Trevi Fountain: A Masonry Marvel

What if we were in Rome? (Maybe you are!) We’d saunter over to Trevi Fountain seeking skin-cooling relief at its water’s edge. Surely this architectural beauty would additionally radiate spiritual solace and admiration of a bygone era.

Daytime View of Trevi Fountain

Trevi Fountain (Credit: Verch, Marco)

Trevi’s timeline began in 19 BC when a spring fed by an aqueduct became a Roman bath. Between 1629 and 1762 different architects under the guise of different popes fortified and enhanced the structure in the popular piazza we see today. (Yes, it’s the coin-throw fountain.) The latest 2015 restoration with improvements (e.g., LED lighting) was financed by the Fendi fashion house. I find their masonry facts compelling:

3,900 square meters restored travertine [limestone] and marble…
340 square meters of restored stucco
320 square meters of restored basin
100 square meters of restored plaster
80 square meters of restored bricks…
26 restorers
” (Reddinger).

For non-metric folks, picture 340 square meters being just under half the width and a quarter the length of an American football field.

If you’re wondering why I made this comparison, wade through (or skip) these equations:

1 meter = 3.281 feet
square = area of length by width
1 square meter = 10.76 square feet (3.281 X 3.281)
340 square meters = 3,658.4 square feet (340 x 10.76)
3,658.4 rounded to 3,600 = 60 feet by 60 feet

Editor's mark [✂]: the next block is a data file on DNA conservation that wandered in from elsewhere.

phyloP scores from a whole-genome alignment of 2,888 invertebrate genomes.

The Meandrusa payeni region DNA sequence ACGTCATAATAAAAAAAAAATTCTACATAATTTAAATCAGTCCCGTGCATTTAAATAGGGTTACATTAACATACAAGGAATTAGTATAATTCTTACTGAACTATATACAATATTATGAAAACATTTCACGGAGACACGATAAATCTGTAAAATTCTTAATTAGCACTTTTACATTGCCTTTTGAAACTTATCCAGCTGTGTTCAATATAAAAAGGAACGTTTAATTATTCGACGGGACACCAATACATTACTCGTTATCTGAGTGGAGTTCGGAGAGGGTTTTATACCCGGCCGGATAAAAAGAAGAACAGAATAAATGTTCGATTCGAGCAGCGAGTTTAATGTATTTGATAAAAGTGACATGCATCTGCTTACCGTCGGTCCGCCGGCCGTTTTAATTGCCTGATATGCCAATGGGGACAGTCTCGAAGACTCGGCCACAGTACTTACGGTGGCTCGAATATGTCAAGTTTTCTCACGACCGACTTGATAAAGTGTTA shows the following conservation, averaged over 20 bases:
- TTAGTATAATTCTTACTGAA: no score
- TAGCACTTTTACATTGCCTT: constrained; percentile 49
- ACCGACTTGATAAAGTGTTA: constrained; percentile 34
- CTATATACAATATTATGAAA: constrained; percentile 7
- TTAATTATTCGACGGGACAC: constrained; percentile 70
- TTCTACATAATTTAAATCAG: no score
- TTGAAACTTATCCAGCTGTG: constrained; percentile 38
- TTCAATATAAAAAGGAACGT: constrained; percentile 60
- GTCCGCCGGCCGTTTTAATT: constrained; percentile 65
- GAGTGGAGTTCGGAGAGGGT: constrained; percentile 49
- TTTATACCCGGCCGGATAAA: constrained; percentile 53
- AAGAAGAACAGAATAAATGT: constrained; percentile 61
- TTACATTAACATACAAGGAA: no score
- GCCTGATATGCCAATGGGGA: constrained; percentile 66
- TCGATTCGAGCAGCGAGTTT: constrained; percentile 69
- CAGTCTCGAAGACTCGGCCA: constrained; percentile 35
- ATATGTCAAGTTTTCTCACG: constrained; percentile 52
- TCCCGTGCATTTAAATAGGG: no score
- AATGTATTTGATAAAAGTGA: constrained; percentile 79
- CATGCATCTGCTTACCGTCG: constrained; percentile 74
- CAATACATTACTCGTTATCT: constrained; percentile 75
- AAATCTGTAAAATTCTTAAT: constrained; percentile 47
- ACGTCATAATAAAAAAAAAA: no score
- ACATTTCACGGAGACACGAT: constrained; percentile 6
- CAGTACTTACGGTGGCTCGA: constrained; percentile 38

3 feet = 1 yard
60 feet x 60 feet = 20 yards x 20 yards
53.3 yards wide x 100 yards long = 1 US football field
approximately less than 1/2 width x 1/4 length of a football field = 340 square meters

Sorry if my minor calculating seems confusing, but can you imagine actually tackling major monument-building back in BC! What’s much more interesting (than my math) is a video lesson in Chapter 4 of an online course entitled: “Roman Engineering and Architecture.”

In closing, I’ll share that yesterday on Facebook we briefly melded the same medley — summer heat, Roman history, and masonry buildings. I wanted to expound here especially, BECAUSE it’s 103 degrees Fahrenheit outside AND wouldn’t it be DIVINE plunging a toe or two into TREVI right this moment?!

Works Cited

Reddinger, Paige. “Fendi Unveils Their Restoration of the Trevi Fountain in Rome.” The Daily Front Row. Nov. 3, 2015,

Verch, Marco . Trevi-Brunnen [Image attribution]. Jan. 10, 2016. CC BY 2.0, Wikimedia Commons.